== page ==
The Indians’ Hidden World

The book’s contribution is not that it places Native Americans at center stage … but that it highlights inter-Indian diplomacy and other forms of interaction between Native peoples.

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In 1762 the Wappinger spokesman Daniel Nimham gave an account to colonial officials of his people’s historical connections to other Hudson River Indians. With this brief testimony, Tom Midtrød writes, Nimham “provided a glimpse into a world of Native interactions and relationships” (xii). This statement nicely encapsulates The Memory of All Ancient Customs, for the purpose of Midtrød’s book is to provide a window into the mostly hidden world of intra-Indian interactions in the early Hudson Valley. Therein lies the great strength—and some might argue the Achilles’ heel—of Midtrød’s work.

The book’s contribution is not that it places Native Americans at center stage, since many recent works have established this trend, but that it highlights inter-Indian diplomacy and other forms of interaction betweenNative peoples. This framework cuts against the vast majority of scholarship that primarily explores relationships between Indians and Europeans. And while some historians have explored inter-Indian exchange, Midtrød is one of the few to center his narrative entirely around such issues. As he rightly notes in the preface, Native connections to the outside world were “far too complicated to be described simply as a binary juxtaposition of Natives and newcomers” (xiii).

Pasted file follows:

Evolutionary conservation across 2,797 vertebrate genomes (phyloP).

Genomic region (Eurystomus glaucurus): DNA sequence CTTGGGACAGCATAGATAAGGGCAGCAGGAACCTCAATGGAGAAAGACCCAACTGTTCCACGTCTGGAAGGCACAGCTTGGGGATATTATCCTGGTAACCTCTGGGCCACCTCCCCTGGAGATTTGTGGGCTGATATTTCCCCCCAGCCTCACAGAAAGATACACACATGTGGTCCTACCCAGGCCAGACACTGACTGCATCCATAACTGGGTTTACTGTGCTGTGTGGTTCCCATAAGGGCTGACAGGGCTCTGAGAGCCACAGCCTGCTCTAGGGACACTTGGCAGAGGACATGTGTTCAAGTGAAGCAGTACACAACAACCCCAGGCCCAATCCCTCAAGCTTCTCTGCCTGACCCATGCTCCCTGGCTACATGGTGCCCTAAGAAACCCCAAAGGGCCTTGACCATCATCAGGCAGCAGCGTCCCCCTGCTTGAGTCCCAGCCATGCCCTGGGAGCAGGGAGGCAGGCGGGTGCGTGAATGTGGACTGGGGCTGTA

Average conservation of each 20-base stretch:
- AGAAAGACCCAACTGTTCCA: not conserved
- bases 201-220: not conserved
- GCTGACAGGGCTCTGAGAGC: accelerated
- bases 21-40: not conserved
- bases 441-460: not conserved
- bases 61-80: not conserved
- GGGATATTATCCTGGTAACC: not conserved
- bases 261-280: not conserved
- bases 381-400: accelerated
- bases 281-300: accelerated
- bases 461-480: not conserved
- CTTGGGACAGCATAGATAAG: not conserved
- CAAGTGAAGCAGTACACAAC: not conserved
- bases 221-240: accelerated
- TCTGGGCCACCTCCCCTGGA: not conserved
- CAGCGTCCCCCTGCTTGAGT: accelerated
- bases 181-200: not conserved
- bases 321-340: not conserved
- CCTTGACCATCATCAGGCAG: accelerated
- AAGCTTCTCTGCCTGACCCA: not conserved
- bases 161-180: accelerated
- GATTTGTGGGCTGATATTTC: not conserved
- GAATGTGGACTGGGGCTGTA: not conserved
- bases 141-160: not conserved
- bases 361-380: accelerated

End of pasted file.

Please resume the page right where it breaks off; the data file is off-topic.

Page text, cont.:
Midtrød begins his reconstruction of the “now lost world” of Native political relationships, kinship connections, and other networks of exchange with a well-conceived preface that succinctly outlines the book’s argument, structure, and evidentiary base (xii). The introduction that follows outlines the social and political structures of Hudson River peoples during the seventeenth century. The region was largely dominated by Munsee and Mahican speakers, and included such groups as the Esopus, Mahican, Wappinger, and Schaghticoke peoples. Also included in this study are the inhabitants of Long Island and their diverse connections to Hudson River peoples. Midtrød notes that the Valley consisted of numerous distinct polities heavily grounded in localism, but this did not lead to hostility and warfare. Cooperation instead was the hallmark of relations between peoples who maintained strong actual and fictive kinship ties with one another. He argues that, despite the upheaval caused by colonization in the early years of contact, which included substantial demographic decline, Native political structures showed considerable stability and continuity (19).

Tom Arne Midtrød, The Memory of All Ancient Customs: Native American Diplomacy in the Colonial Hudson Valley. Ithaca and New York: Cornell University Press, 2012. 328 pp., $35.00.